It's no secret that the world's corals are in trouble but right now in the waters around Hawaii, it's some of the rarest corals on Earth that are getting hammered.
In recent weeks warming ocean temperatures near Oahu and Kauai have set off widespread bleaching. Some will survive but others, especially those already barely clinging to survival, will be a step closer to extinction.
I'm particularly worried about blue rice coral (Montipora flabellata), Hawaiian reef coral (Montipora dilatata) and sandpaper rice coral (Montipora patula), all of which are rare corals occurring only in the Hawaiian and Line Islands.
The three were among 66 corals proposed for Endangered Species Act protection in 2012 by the Obama administration, which said 97 percent of reefs were predicted to experience thermal stress -- a driver of mass bleaching and death -- by 2050.
When the final decision came out earlier this year, 20 were ultimately given federal protection but not those three in Hawaii.
I'm grateful, of course, that the 20 corals got protections but the latest bleaching episode in Hawaii is an unsettling reminder about how tenuous the survival of the world's corals really is.
Coral reef ecosystems are home to so many kinds of fish and other sea animals they're sometimes called "rainforests of the sea." They evolved over eons into vast, robust and colorful worlds so complex that we're still trying to figure them out.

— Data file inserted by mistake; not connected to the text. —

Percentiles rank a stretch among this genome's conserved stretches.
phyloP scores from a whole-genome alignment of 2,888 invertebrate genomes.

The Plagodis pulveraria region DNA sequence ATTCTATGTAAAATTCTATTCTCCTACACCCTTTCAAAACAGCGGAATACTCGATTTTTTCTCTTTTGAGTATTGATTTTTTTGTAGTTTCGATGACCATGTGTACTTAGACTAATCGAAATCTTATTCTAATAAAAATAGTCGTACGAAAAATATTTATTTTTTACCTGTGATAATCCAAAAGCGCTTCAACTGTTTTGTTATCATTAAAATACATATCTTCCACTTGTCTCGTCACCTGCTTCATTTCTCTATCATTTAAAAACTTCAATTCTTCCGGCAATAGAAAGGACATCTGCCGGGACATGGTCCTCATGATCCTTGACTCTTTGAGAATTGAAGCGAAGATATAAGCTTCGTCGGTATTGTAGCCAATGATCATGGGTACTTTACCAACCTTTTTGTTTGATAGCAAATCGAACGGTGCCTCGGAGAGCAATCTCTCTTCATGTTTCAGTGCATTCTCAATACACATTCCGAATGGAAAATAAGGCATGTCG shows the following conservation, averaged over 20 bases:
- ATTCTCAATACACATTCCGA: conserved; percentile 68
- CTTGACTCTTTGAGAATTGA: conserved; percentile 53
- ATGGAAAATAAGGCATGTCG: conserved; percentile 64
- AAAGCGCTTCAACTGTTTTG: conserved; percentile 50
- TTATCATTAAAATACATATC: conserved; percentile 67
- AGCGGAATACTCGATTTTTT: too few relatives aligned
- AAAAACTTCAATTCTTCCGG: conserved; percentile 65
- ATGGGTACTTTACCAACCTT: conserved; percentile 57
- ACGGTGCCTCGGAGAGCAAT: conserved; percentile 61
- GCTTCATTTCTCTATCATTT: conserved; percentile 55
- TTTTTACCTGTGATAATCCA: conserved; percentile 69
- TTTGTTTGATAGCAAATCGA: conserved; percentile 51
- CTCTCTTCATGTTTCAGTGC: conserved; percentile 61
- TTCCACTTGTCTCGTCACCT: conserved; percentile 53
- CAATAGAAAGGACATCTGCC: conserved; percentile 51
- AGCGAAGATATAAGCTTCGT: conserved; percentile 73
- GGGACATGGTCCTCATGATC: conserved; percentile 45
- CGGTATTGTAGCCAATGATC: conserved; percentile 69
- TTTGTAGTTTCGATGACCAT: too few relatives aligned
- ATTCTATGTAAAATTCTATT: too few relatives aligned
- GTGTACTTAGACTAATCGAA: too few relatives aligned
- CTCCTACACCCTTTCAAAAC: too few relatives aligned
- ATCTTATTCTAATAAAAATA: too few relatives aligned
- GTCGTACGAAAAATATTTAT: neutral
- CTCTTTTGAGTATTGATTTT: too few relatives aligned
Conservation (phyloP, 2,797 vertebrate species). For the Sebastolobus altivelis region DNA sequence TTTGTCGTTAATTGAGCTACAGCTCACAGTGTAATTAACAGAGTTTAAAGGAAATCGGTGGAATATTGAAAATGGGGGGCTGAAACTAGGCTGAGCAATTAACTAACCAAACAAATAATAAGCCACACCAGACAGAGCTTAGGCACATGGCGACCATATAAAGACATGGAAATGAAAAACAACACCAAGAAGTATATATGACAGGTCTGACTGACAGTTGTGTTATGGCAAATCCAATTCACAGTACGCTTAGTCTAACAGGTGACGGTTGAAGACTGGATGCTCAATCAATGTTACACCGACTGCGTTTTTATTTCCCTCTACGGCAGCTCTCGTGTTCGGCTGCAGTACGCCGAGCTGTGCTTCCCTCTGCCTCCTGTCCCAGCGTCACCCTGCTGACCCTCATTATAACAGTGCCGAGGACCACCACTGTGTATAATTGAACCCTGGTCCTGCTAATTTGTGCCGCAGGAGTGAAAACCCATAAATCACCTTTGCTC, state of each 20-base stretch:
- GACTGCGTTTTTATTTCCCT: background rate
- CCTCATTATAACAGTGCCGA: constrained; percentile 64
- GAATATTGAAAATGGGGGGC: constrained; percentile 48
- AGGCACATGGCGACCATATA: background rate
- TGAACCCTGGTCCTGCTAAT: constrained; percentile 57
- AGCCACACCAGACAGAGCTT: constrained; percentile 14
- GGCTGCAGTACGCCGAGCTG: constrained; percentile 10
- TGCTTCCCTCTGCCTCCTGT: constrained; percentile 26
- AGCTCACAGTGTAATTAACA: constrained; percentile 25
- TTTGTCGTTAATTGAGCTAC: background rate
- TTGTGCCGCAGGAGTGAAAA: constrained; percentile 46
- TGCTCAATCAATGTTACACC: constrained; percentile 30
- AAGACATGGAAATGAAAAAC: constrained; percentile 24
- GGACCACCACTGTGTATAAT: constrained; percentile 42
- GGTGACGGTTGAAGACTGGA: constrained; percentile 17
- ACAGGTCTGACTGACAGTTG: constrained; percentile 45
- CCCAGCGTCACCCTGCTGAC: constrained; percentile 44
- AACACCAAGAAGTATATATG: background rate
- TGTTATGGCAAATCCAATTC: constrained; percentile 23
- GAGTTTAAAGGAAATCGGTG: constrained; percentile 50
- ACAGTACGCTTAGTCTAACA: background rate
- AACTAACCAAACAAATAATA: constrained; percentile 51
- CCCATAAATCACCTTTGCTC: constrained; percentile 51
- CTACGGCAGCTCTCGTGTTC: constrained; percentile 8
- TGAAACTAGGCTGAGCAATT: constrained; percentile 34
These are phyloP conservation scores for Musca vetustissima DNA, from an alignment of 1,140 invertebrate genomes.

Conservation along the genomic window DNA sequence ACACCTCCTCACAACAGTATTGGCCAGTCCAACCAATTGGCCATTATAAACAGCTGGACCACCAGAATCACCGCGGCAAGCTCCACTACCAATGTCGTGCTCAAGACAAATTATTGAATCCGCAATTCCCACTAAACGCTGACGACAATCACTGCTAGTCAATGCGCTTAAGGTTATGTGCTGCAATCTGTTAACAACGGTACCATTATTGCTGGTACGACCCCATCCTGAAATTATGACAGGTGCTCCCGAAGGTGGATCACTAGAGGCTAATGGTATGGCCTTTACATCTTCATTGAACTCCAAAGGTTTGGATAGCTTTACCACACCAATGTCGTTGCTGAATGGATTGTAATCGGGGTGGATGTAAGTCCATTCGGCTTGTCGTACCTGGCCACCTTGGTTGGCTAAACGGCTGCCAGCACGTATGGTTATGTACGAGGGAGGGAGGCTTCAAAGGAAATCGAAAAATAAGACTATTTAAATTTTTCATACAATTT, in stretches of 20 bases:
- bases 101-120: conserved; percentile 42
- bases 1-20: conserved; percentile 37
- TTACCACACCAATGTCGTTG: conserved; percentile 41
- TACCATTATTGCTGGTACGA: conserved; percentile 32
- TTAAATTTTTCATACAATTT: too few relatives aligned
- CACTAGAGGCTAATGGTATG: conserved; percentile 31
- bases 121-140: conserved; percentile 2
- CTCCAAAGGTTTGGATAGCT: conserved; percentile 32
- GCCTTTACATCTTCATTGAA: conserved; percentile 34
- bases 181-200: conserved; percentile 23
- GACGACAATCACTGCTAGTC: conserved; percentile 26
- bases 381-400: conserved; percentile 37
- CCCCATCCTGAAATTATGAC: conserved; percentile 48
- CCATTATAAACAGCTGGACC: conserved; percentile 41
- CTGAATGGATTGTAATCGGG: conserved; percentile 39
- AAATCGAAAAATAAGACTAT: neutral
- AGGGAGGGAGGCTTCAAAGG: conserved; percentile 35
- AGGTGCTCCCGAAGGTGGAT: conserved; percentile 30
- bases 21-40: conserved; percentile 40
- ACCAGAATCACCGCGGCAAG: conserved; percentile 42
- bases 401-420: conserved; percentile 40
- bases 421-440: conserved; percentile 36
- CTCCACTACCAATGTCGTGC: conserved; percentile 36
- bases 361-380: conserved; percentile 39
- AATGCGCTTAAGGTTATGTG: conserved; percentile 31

But we do know is this: the carbon dioxide pollution we spew from our factories, power plants and cars is exacting a devastating toll. As our climate warms, so do our oceans. Those warming water temperatures stress corals, causing them to expel the algae that not only gives them their stunning color but also nutrients to survive. Adding insult to injury, the CO2 we dump on our oceans (some 22 million tons every day) is also turning the water more acidic, which means that corals that suffer from bleaching may never be able to rebuild their majestic reefs.
It has become a vicious and terrible cycle. Scientists say that without help, corals and coral reef ecosystems could be gone completely in just a few decades.
That's why what's happening right now in Hawaii is so disturbing.
These coral reefs harbor fish, crab and shrimp and draw tourists from around the world eager to snorkel and dive among wonderlands like nowhere else in the world. This latest bleaching event -- likely far worse than the last major one in 1996 -- has robbed 75 percent of the color from the dominant coral in Kaneohe Bay, according to one story, and prompted another report of a 10-foot wide head of coral, estimated to be 200 to 300 years old, to be turned bone white.
No doubt these anecdotes are indicative of a far-reaching bleaching outbreak that could last for weeks -- only to be repeated again and again in the coming years and the global climate crisis deepens.
It's easy to turn a blind eye to what's happening, especially because it's taking place out of our daily vision in places where few of us will ever see in person. But our negligence of the plight of corals -- willful or not -- will come at a steep price, exacted in the loss of these magical undersea worlds that we allowed to disappear.
Photo of blue rice coral (Montipora flabellata) courtesy of NOAA.